Every year, the Pennsylvania Department of Transportation (PennDOT) publishes a report on vehicle crashes throughout the state. It’s an important resource for understanding the problems we’re facing on our highways and what we need to do to make our roads safer. The most recent report was the 2019 PennDOT report, which included data from calendar year 2019. It’s the clearest picture we have of current accident statistics in Pennsylvania.
Here are a summary of its findings regarding heavy/commercial truck accidents.
#1: The Number of Truck Accidents Has Been Rising Since 2015
The number of accidents involving commercial trucks in Pennsylvania hit a peak in 2018 and only slightly lowered in 2019. Fatalities have largely remained the same, although the fatality rate in 2019 rose slightly. The vast majority of trucking fatality victims were not truck occupants; in 2019, only 2.1% of truck occupants were killed in heavy truck crashes.
That means in a fatal truck accident involving a negligent trucker, it’s 97.9% more likely that a motorist, pedestrian, or motorcycle rider would suffer the consequences.
#2: Most Trucking Accidents Were Caused by Tire Problems
Tracking the most common causes of 18-wheeler collisions is a key part of making our roads safer. By understanding the cause of trucking crashes, we can address the problem at the root—and hopefully keep people alive.
The top 3 primary factors for truck accidents in 2019 were:
- Tire/wheel problems
- Brake problems
- Unsecure or overloaded trailers
These three issues reveal a common problem in the trucking industry: low maintenance and overloaded trailers, both of which are tied to company profit margins. Legally, companies are required to regularly check and maintain their brakes and tires. This costs time, which costs money. Meanwhile, companies overload their employees’ trailers in order to make more deliveries in a single trip, thus generating more revenue.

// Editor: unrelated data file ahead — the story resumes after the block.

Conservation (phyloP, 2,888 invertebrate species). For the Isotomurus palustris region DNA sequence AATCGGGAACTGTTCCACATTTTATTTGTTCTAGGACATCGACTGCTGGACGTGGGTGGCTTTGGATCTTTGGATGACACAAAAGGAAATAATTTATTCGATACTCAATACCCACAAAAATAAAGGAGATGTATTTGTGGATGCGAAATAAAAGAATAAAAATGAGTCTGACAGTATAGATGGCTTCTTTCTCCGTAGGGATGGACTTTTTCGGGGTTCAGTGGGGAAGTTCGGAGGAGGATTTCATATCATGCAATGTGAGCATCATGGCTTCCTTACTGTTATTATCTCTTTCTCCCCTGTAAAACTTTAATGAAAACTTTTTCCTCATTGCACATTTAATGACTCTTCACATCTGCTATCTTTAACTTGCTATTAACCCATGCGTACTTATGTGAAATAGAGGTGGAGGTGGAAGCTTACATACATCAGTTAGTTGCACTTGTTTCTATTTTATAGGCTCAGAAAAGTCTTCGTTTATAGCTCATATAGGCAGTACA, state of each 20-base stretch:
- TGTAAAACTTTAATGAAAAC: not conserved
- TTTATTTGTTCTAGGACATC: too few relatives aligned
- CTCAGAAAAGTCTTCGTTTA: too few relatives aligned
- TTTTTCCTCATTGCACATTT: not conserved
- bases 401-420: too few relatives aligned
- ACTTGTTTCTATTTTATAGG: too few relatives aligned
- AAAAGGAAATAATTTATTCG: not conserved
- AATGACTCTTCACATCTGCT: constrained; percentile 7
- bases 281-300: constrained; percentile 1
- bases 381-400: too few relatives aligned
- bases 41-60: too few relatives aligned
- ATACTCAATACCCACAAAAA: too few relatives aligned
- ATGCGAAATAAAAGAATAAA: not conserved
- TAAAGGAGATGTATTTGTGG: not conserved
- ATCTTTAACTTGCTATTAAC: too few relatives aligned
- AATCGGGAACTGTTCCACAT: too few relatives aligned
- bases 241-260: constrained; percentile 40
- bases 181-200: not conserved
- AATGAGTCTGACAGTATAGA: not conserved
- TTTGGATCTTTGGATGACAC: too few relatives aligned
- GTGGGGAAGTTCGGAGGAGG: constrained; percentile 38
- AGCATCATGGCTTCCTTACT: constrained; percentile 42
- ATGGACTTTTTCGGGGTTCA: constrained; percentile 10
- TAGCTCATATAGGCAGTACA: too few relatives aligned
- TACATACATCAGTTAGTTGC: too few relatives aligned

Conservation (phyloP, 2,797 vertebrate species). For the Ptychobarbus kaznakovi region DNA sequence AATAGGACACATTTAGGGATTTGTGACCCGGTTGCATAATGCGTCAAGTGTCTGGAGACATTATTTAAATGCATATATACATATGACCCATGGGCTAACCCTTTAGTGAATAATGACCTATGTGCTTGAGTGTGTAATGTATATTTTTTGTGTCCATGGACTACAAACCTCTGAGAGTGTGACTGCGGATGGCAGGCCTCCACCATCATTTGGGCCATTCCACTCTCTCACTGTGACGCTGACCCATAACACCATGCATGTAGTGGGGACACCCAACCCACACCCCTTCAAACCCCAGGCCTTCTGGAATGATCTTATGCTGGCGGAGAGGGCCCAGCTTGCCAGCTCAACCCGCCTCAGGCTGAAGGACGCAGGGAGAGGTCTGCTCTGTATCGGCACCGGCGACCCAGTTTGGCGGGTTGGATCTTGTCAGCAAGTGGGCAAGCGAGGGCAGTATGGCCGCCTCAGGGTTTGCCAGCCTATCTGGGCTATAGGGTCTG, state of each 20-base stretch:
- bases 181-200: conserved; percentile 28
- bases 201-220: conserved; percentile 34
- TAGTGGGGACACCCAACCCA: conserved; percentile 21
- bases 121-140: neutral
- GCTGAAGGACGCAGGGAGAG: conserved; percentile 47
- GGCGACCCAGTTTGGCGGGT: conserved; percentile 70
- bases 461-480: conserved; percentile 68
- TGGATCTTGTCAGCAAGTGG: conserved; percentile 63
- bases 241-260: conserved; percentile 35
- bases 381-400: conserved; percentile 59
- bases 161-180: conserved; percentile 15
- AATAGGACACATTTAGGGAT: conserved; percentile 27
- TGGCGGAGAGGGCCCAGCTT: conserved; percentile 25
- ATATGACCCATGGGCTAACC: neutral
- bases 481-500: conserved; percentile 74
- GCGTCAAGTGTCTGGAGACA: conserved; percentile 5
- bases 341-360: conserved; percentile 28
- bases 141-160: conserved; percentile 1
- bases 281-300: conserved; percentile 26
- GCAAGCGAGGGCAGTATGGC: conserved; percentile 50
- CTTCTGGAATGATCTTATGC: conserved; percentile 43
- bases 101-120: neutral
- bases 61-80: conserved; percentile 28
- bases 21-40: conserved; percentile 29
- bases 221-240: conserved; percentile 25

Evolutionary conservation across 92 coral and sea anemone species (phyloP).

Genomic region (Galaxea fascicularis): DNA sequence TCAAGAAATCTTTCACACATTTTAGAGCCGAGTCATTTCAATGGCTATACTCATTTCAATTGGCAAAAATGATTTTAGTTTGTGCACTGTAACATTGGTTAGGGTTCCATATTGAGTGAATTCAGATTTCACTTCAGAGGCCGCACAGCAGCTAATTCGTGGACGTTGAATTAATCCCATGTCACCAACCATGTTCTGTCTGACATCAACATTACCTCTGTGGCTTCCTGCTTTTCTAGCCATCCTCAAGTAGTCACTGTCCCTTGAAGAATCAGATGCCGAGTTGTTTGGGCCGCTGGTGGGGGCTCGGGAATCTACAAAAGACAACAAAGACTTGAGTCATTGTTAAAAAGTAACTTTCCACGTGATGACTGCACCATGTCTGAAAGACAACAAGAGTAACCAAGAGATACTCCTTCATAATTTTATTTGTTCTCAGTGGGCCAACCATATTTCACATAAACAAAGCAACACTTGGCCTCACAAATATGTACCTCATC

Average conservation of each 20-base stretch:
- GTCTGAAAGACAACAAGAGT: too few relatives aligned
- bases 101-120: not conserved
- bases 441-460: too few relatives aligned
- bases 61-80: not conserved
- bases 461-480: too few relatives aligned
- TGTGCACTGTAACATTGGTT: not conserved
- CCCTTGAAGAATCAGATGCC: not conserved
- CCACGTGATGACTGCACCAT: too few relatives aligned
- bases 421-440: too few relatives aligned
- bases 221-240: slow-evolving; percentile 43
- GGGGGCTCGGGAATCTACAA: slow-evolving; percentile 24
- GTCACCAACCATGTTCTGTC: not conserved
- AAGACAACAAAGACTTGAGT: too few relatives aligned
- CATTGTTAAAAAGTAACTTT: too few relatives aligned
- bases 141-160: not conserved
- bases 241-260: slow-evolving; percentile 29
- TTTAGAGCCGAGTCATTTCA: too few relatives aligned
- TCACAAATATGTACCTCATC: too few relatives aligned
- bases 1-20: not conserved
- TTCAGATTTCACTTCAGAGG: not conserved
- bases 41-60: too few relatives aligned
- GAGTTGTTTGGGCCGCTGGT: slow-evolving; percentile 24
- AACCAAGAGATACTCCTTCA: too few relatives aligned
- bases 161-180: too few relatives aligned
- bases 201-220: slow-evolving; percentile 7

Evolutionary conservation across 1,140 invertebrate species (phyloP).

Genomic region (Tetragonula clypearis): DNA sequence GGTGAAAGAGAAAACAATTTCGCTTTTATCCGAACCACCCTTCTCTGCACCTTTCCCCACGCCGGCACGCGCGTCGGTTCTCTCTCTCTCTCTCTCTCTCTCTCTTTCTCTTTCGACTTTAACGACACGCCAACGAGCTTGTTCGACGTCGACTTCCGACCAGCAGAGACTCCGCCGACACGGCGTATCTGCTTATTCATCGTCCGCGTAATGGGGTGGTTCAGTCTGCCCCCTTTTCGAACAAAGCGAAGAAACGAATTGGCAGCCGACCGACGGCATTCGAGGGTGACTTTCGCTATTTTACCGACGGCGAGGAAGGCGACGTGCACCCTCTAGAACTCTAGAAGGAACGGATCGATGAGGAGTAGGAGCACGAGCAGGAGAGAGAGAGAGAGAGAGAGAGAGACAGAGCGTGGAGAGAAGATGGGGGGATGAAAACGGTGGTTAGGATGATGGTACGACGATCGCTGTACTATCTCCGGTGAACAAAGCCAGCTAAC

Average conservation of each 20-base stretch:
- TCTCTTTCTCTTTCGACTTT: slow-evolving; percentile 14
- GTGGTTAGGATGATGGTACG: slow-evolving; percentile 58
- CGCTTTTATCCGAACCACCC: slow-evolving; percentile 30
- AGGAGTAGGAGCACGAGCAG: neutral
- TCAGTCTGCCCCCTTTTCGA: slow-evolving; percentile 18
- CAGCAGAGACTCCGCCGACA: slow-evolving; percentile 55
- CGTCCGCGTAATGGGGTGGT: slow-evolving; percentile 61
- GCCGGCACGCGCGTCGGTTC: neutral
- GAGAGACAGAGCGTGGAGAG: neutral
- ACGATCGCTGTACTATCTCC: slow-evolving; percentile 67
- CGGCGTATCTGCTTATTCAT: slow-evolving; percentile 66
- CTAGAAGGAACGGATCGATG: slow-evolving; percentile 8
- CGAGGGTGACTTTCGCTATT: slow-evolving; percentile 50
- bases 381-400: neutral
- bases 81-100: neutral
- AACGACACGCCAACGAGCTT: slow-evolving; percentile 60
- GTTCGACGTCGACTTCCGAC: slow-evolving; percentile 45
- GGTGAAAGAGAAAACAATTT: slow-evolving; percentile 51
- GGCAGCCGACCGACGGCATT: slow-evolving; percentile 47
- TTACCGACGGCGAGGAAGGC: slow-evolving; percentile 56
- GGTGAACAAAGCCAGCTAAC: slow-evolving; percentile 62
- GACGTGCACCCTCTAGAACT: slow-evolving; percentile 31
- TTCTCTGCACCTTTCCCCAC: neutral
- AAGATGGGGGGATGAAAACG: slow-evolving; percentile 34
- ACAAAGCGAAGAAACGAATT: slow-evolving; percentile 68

The overloaded trailers wear down the brakes and tires even more, lowering the likelihood of getting maintenance while increasing the likelihood that the truck will crash.
#3: Most Trucking Accidents Happen on Non-Interstate Highways
Around 55% of trucking accidents in Pennsylvania take place on state highways that are not designated as interstate highways. Interstate highways, trucking companies often point out, were originally built for truckers. But in Pennsylvania, over half of the accidents we experience happen on our state highways, which were made for commuting and travel.
Regardless of where or how a trucking accident took place, trucking companies need to be held accountable for their negligence. The victims of trucking accidents often suffer serious and permanent injuries that they cannot afford to treat; shipping companies need to be made responsible for the millions of dollars in damages they cause.
If you were injured in a serious trucking accident, speak with Handler, Henning & Rosenberg LLC today to discuss your recovery options in a free consultation. We take no fee unless we win your case, so there’s no risk to calling!